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Gold Medal Fitness for Busy People

There aren’t many of us who can win a Gold Medal aged 20, and return to the same sport aged 40 aiming to win another next year. But that’s exactly what Greg Searle is attempting. So how did he regain his fitness whilst juggling a full time job and a young family? He used what little spare time he had wisely…on a Concept2 Indoor Rower. The Concept2 is recognised worldwide as providing one of the best all body workouts available – whether you’re an elite athlete or a complete beginner. Not everyone has to have the same level of commitment that Greg has (he snuck away from the celebrations on Christmas Day 2009 to do a 5000m test in the spare bedroom!). For us mere mortals, just 20 minutes

three times a week promises improved energy, better fitness, and probably a trimmer waistline. For those willing to put in a little more effort…the opportunities are limitless…as Greg is hoping! To find out more about the Concept2 Indoor Rower and how it would improve your health & fitness visit our website at concept2.co.uk where you can download the Free training guide, or create your own interactive training programme. If you would like to talk to one of our knowledgeable staff please call 0115 945 5522 today or you could check out what Greg Searle is up to on www.concept2.co.uk/greg

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CITY

MY WORLD

LET’S KEEP IT IN THE FAMILY Louis Roederer CEO Frédéric Rouzaud on leading the vintage brand into the future. By JON HAWKINS

IN 1833, Louis Roederer inherited his uncle’s champagne house, founded in 1776, gave it his own name and set out with the intention to create “universal renown”. The house has been in family hands ever since and current CEO Frédéric Rouzaud, who took over from his father Jean-Claude Rouzaud, is a direct descendent of Louis Roederer. Rouzaud junior initially started out in the wine real estate industry before joining the family business in 1996 as a sales manager, rising to CEO ten years later. Champagne Louis Roederer’s flagship prestige cuvée, Cristal – famously sold in a unique clear bottle with a flat base – was first made in 1876, exclusively for Tsar Alexander II. Cristal is still only produced in only the very best vintages. The Louis Roederer Group now comprises several properties around the world, including Bordeaux, Provence, Portugal and California. On keeping a 235-year-old company fresh and exciting We have been in existence since 1776. In the wine business, of course, you have a long-term vision of what you have to do because it depends on lots of assets that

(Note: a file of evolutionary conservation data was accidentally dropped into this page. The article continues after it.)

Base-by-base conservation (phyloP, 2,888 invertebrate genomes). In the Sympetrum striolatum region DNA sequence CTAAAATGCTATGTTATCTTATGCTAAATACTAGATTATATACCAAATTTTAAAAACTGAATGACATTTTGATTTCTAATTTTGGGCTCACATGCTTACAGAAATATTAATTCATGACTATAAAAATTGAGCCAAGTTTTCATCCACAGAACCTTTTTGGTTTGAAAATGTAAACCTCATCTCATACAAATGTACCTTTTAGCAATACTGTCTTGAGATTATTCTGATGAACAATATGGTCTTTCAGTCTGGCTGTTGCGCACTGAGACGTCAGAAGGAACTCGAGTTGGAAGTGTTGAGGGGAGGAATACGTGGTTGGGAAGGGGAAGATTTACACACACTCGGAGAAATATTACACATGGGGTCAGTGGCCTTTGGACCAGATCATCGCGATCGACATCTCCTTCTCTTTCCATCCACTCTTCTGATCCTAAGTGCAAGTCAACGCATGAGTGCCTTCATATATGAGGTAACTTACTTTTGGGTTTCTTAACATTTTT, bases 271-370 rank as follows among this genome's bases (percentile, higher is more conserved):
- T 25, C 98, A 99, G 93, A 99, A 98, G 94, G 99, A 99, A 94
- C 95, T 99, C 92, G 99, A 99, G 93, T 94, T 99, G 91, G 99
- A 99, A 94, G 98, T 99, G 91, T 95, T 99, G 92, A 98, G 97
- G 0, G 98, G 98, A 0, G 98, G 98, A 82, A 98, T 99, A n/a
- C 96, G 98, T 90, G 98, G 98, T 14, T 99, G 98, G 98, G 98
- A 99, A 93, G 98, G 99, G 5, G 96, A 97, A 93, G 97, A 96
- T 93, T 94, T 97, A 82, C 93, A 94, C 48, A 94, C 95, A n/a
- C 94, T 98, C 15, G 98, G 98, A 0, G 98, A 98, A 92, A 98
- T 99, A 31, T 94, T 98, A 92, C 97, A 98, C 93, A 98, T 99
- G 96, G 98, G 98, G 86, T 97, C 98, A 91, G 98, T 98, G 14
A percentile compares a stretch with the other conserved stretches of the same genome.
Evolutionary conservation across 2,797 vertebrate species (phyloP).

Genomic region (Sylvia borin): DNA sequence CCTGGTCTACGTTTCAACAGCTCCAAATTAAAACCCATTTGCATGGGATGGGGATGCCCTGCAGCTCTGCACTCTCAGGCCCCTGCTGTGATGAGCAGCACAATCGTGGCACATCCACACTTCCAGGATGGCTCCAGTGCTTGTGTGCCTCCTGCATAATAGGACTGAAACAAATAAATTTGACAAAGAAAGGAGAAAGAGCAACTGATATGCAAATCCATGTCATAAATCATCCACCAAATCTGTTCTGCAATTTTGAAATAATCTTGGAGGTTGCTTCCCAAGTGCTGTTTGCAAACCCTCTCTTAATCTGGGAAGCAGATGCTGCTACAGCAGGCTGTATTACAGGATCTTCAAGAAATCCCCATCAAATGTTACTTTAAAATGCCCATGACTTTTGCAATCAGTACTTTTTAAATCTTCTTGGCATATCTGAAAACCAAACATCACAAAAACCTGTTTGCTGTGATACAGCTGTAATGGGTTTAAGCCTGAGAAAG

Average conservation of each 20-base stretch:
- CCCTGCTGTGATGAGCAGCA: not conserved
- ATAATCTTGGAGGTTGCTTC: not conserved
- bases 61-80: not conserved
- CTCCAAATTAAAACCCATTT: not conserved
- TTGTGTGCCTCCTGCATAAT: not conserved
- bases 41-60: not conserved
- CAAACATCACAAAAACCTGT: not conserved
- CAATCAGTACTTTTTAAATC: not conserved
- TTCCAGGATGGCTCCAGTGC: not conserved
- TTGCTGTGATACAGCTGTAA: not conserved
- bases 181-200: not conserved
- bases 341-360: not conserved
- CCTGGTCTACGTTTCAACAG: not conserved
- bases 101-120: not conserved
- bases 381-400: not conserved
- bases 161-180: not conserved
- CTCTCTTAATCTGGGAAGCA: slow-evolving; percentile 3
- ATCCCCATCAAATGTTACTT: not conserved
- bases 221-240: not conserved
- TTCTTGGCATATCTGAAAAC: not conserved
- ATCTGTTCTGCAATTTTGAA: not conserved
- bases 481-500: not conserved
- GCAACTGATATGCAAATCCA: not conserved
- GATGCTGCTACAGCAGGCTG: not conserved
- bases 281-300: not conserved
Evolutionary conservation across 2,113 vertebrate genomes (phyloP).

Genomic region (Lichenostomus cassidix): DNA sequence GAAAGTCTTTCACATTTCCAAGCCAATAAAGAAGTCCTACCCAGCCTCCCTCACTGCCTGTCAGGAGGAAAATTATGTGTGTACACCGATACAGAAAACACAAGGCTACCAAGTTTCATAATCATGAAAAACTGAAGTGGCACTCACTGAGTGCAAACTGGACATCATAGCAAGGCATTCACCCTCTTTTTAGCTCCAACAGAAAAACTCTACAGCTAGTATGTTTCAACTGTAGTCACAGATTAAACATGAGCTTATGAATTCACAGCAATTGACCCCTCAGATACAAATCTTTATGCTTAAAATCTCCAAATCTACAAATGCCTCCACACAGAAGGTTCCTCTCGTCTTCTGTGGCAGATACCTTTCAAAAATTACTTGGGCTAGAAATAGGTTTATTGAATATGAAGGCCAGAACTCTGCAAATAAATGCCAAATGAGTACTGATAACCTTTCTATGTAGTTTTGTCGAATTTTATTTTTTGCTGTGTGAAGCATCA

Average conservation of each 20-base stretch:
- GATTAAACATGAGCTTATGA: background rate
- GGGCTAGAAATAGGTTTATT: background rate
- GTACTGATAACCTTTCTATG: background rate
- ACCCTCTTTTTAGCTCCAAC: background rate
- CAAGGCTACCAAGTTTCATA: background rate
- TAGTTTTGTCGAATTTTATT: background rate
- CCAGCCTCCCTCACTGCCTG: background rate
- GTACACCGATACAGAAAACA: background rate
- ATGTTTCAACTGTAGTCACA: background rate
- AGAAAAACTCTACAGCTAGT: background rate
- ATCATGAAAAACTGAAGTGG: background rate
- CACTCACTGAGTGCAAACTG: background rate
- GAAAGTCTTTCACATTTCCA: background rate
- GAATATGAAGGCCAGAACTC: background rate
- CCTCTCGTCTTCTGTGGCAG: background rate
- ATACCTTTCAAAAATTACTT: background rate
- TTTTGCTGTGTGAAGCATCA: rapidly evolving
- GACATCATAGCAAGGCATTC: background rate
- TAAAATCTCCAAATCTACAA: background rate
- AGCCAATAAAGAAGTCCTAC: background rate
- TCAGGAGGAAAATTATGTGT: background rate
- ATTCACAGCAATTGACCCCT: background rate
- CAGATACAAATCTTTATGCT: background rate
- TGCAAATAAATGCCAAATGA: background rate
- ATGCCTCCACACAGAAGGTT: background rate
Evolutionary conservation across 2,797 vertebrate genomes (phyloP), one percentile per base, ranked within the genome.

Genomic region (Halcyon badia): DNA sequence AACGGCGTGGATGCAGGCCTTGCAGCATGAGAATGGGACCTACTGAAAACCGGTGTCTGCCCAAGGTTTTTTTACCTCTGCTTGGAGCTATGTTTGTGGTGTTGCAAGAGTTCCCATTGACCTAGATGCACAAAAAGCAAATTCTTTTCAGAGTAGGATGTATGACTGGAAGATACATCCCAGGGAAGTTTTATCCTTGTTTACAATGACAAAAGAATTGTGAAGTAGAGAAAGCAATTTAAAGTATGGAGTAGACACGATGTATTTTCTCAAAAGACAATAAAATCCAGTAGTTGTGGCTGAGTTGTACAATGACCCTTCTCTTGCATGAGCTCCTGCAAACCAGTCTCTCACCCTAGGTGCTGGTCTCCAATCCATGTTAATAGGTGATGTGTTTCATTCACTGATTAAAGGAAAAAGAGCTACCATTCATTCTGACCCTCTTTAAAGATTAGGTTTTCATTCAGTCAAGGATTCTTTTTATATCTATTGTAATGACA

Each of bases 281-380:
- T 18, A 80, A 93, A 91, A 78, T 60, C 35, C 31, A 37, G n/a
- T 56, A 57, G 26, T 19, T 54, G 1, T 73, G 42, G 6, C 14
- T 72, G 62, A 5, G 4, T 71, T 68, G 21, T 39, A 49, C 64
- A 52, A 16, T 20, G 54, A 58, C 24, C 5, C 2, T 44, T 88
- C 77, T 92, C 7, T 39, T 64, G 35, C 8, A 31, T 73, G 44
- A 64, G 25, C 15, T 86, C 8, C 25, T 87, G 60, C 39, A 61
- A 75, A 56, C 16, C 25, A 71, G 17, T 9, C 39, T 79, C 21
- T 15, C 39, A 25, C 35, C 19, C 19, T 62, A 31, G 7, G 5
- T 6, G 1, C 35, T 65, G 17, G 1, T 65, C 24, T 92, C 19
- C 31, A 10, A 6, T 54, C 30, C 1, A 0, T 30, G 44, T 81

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MY WORLD FRÉDÉRIC ROUZAUD

you have to manage – for example, when you plant a vineyard you can only harvest the crop after four years, and the best expression is when the vine is 15 years old. So you always have to think in the long-term, which is unlike what happens today, when everything moves so fast. We work to a long-term strategy, sure, but at the same time what is very modern in a wine house like ours is that every day, every year, you create a new wine. Maybe it’s too much to suggest we are artists, but we are certainly artisans.

On his great-grandmother, Camille Olry-Roederer, who took on the management of the house after the great depression of the late 1920s At this time, all champagne companies were in a bad condition but my greatgrandmother Camille really saved the company by keeping it in the family. She didn’t try to sell it – she could have done, she’d just lost her husband – but she was very visionary in a way. She managed to reduce spending, she reopened the house to exports and she came through the Second World War, so all of us in the family can say “thank you” to her. My father, of course, did a great job after her, between 1967 and 2006 when he decided to retire, even though he remains the president of the board. My father also had long-term vision and tried to keep Roederer as a haute couture champagne. He was very clear in that philosophy – only making champagne from our own vineyards – and he really did very well, not only with Louis Roederer but also by investing in the wine business outside of Champagne: creating a Roederer estate in California in the early 1980s, buying

●● Our shareholders are family members – they don’t ache for a quick return on investment based on monthly reports…